Change Your Thinking About OSes

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Virtual machines (VMs) have a number of features and properties that require a new way of thinking about operating systems (OSes) so that you can take full advantage of a VM.

Doing a major OS update on your Mac®—or even installing a macOS® from scratch—scares many users.

“What if the update fails, will my Mac even boot afterwards?”

“What if an app I need will no longer work after the update?”

These are valid concerns about your host OS—the OS that boots when you turn on your Mac. There are even whole books written about how to do a particular macOS upgrade:

OSes  OSes OSes OSes 

 

However, OSes installed in a VM are different. Changing the way you think about OS upgrades or installations—or even day-to-day use of an OS—is needed to take full advantage of a VM. Here are some features of VMs or scenarios that require this change:

Rollback Mode (also called “Undo Drives”)

I think Rollback Mode is one of the most powerful, but least-used features in Parallels Desktop® for Mac. Enable Rollback Mode (Figure 1), boot the VM, then do anything you want in that VM: delete or add files; install, update, or delete an application; install an OS update; change some setting, and more.

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When you shut down the VM, you will get the option to discard any changes you made, or to keep the changes (Figure 2). If you choose discard, it’s like a giant undo. Everything you’ve done since you booted the VM is gone—no matter what you did.

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In my experience in talking with Parallels Desktop users, they accept that you can roll back the addition of a file, but they find it hard to believe you can roll back the deletion of a file. So I made a little video to show you Rollback Mode in operation. (See Video 1.)

Test a Beta OS

Both Apple® and Microsoft (as well as some others) provide public beta versions of their forthcoming OSes so that interested users can test them, experience new features, and report back when issues are found.

Only very brave (or very foolhardy) users install a beta OS on their main computer. By their very nature, beta OS versions have bugs and half-finished features. These can cause you significant problems, including—in extreme cases—the loss of all your data.

If you happen to have a spare Mac or PC that isn’t being used, you can install these beta OSes on the spare, and you don’t risk significant data loss. Most people don’t have a spare computer laying around. However, you can usually install these beta OSes in a virtual machine. I have been doing this for years, both with beta macOS and beta Windows releases. In doing so, you risk very little, if anything.

In Figure 3, you can see beta releases of both Windows and macOS being used in VMs—with no risk at all to my Mac.

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Figure 3_Win10 beta and High Sierra beta in VMs

Test an OS Update or Upgrade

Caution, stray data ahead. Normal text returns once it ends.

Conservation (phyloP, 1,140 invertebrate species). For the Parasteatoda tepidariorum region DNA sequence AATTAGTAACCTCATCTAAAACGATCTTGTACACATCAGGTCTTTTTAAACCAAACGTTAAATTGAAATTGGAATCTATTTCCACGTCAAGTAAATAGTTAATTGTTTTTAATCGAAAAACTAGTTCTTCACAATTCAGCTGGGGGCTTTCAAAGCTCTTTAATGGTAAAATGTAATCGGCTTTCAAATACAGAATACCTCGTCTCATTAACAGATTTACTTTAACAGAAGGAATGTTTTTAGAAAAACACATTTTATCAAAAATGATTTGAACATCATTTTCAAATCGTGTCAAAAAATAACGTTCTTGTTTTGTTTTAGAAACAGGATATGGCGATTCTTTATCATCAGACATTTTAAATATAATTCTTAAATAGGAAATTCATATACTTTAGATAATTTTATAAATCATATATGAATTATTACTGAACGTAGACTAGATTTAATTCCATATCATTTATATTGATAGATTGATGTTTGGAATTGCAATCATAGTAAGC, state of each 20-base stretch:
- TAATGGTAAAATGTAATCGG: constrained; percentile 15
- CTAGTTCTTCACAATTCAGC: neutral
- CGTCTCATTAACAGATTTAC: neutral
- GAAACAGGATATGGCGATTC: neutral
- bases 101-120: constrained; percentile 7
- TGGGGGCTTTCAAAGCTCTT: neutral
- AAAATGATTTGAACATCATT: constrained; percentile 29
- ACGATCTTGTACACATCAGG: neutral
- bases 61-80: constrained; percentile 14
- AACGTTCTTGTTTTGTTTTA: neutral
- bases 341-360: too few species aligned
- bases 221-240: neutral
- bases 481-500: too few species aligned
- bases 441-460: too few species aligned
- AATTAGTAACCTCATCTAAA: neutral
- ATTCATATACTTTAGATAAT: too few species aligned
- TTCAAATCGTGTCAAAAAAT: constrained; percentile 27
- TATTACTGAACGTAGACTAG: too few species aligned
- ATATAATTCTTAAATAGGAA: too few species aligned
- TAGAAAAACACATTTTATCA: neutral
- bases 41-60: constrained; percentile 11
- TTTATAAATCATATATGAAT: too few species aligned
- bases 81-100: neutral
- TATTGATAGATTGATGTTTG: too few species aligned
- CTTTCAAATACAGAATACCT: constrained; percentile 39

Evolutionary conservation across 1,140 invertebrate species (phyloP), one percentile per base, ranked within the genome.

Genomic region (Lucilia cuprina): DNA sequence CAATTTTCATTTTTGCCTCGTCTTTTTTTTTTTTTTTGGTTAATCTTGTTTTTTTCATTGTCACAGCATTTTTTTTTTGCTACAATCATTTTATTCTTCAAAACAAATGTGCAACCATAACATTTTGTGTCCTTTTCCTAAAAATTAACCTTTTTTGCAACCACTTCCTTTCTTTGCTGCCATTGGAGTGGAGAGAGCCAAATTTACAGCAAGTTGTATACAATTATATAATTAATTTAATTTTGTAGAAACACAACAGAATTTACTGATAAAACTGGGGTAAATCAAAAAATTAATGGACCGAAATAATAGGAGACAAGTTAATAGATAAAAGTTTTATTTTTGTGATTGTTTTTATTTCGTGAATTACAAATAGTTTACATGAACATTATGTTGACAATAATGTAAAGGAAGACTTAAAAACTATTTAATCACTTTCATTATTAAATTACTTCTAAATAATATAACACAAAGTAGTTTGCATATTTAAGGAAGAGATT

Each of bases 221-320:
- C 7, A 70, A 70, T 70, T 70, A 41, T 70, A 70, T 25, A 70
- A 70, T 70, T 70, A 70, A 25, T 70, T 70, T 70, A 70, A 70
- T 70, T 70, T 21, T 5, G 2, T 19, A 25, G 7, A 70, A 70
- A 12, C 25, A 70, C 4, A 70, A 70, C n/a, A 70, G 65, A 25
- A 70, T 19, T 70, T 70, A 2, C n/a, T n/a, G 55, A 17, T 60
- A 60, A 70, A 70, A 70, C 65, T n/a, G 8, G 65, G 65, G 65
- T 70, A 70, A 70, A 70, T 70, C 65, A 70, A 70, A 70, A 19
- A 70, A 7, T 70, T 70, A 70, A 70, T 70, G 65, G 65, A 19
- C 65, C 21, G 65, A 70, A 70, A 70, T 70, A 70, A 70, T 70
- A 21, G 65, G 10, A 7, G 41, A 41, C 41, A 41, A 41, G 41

As mentioned in the beginning of this post, an OS update or upgrade can be a scary experience for many users. These fears are not unfounded. Just read one of these:

How to fix a Mac that won’t finish a macOS update

MacBook will not start after macOS Sierra update

Boot failure after High Sierra update

Windows update borks elderly printers in typical Patch Tuesday style

I don’t know of a completely foolproof way to prevent these, but if there are reports of problems with a particular update or upgrade, I first test it out in a VM. You certainly could use Rollback Mode for this, but for a major update, I usually do this:

  1. Make a clone of the VM (Figure 4). This makes a complete duplicate of the VM. If your VM is large, you will need sufficient space on your Mac for the clone.
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Figure 4_Creating a clone of a VM in Parallels Desktop

  1. Apply the update or upgrade on the clone.
  2. If you experience problems with the update, or problems when using the clone, throw the clone away. Wait for the problems to be addressed before trying again.
  3. If you have no problems after a few days, then throw the original VM away and keep the clone.

I hope this new way of thinking about OSes enables you to take full advantage of the power of VMs in Parallels Desktop. If you have any other interesting ways to use VMs, let us know in the comments.

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Kurt has been a Mac developer since before the Mac came out. Today he is the Senior Product Manager at Parallels where he works on both Parallels Desktop for Mac and Parallels Access. Prior to Parallels, he was the Senior Mac Evangelist in the Macintosh Business Unit (MacBU) at Microsoft Corp. Kurt is the author of three books and has lectured internationally on object-oriented programming, UI design, and virtualization. Kurt is also a Microsoft Office for Mac and iOS Accredited Support Professional for 2014 and 2015. Outside of work, Kurt has been a fencer for many years, has four times been a member of the US team at the world championships, and has also been the coach of the US team: http://www.naginata.org.